The proliferation of substandard, dangerous medicines in poor countries is being used by rich countries as an excuse to tighten intellectual property rules, boosting the profits of large pharmaceutical companies while making it harder for poor people to get access to the medicines they need, according to a report published by international agency Oxfam.
More than 2 billion people lack regular access to affordable and quality medicines. The World Health Organization estimates that 30 per cent of countries have no functioning drug regulatory authorities.Studies indicate that in some countries as much as 44 per cent of certain types of medicines, such as anti-malarials, are substandard.
Rich countries express concern about this real threat to public health, but they propose actions that will do little to address this problem. Specifically, they propose the enactment in poor countries of expanded intellectual property rules to reduce the availability of counterfeit products that criminally infringe trademarks. Yet anti-counterfeit measures are limited in scope and fail to address the broader public health problem of substandard and falsified medicines which pose a danger to public health but do not necessarily infringe intellectual property rights. Worse, new anti-counterfeit measures will stifle the production of and trade in low-cost generic medicines. The multinational pharmaceutical industry has exerted pressure on individual countries, such as Kenya and Thailand, to change their national laws and law enforcement priorities in ways that endanger access to generic medicines.
Oxfam is calling on rich countries to abandon their focus on expanded intellectual property protection and instead provide funds to support drug regulation in poor countries. The report published by Oxfam, Eye on the Ball, argues that improved regulation of medicines by poor countries, not enforcement of intellectual property rules, is the best way to ensure safe, effective, quality medicines.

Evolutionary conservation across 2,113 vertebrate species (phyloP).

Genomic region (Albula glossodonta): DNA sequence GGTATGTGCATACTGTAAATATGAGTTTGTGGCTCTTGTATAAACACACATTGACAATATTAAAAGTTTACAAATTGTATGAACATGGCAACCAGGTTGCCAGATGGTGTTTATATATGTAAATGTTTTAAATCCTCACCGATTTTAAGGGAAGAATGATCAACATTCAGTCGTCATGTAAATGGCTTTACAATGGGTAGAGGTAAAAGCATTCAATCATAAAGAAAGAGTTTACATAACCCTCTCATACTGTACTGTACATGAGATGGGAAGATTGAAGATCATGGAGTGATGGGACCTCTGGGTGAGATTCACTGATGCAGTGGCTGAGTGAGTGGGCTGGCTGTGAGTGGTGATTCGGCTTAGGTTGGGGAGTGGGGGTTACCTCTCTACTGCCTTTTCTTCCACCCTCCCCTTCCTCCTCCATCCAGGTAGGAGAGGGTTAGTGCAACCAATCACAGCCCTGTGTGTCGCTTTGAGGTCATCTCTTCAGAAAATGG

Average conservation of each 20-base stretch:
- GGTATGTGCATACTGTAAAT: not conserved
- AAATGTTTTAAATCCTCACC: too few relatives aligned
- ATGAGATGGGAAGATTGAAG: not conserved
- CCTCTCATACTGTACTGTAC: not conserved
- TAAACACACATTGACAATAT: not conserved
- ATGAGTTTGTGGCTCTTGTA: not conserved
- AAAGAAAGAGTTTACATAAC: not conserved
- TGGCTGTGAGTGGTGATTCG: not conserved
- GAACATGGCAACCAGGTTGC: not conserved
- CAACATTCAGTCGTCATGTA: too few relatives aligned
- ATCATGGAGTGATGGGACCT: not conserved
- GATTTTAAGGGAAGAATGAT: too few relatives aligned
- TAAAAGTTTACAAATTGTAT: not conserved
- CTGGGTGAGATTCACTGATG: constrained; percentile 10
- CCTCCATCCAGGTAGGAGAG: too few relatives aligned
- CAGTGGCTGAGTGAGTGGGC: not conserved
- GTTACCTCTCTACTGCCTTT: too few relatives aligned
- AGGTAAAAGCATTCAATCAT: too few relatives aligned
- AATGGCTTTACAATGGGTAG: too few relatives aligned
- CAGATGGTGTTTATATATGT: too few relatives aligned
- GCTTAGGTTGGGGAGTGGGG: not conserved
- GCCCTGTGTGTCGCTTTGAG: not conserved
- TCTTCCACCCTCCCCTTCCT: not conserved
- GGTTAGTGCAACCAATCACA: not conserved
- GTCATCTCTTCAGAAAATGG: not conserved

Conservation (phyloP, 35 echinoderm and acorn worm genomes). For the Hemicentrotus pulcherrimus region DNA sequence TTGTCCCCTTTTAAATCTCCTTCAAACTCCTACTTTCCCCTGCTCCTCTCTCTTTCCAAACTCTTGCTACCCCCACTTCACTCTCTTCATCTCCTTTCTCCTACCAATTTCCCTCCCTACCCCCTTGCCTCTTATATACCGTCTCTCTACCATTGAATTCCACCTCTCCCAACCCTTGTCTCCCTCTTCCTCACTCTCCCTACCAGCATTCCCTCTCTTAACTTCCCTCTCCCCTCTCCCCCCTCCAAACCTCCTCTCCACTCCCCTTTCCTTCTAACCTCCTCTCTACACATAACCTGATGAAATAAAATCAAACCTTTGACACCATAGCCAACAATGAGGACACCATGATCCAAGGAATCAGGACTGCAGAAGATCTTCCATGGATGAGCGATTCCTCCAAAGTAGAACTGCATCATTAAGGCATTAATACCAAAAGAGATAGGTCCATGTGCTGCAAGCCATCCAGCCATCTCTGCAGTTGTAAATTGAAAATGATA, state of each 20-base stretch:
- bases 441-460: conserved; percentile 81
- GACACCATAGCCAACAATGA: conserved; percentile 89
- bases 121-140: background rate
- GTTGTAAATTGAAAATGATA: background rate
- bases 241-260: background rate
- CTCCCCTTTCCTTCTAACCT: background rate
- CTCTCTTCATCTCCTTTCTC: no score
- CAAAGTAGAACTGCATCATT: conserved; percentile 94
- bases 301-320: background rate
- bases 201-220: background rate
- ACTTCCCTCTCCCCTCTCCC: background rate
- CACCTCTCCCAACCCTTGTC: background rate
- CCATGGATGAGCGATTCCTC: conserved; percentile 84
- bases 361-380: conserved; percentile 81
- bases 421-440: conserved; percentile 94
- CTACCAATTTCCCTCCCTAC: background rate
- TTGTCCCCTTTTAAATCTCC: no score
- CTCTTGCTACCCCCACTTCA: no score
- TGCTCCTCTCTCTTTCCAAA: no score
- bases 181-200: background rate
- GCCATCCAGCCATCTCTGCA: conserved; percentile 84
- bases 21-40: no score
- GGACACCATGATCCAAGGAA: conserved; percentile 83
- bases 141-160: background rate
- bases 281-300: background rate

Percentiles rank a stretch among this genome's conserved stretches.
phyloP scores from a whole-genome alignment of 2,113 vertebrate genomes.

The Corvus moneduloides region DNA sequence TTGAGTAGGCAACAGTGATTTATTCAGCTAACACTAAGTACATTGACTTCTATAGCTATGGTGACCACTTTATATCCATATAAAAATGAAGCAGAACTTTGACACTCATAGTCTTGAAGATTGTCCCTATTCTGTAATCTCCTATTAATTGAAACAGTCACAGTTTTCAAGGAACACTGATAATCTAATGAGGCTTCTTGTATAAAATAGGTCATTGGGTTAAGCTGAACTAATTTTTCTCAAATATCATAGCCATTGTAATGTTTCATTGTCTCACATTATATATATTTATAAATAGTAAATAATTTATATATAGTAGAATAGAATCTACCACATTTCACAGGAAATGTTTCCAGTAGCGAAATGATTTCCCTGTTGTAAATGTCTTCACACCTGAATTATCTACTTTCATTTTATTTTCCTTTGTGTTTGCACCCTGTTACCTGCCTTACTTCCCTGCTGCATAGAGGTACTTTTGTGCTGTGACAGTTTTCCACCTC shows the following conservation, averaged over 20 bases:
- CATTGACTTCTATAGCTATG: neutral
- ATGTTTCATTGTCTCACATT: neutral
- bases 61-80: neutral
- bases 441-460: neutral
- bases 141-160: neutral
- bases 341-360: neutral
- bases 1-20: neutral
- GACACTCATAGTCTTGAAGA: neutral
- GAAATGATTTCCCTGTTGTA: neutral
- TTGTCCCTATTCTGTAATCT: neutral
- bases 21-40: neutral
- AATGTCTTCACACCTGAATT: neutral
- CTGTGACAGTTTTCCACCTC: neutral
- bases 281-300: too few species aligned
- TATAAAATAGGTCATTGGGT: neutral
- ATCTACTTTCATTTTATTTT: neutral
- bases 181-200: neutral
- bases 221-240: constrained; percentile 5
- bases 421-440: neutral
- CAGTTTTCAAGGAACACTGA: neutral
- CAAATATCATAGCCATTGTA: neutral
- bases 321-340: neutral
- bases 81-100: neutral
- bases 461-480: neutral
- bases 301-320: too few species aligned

Rohit Malpani, Oxfam senior policy adviser, said:
“Poor countries are facing a crisis of substandard and falsified medicines that can harm or even kill those who take them. Yet rather than help poor countries address the problem to ensure safe, effective and quality medicines for all, rich countries are putting commercial interests ahead of public health in these countries...They have used the crisis in medicine quality in developing countries as an excuse to push for new intellectual property rules that will boost the profits of pharmaceutical giants at the expense of affordable medicines for the poor...it is outrageous that rich countries and drug companies are pushing ‘solutions’ that will do more harm than good to patients and public health."
The European Union is pushing for stricter levels of IP protection that would limit access to medicines. In many cases, these efforts have been supported – both tacitly and overtly – by the multinational pharmaceutical industry.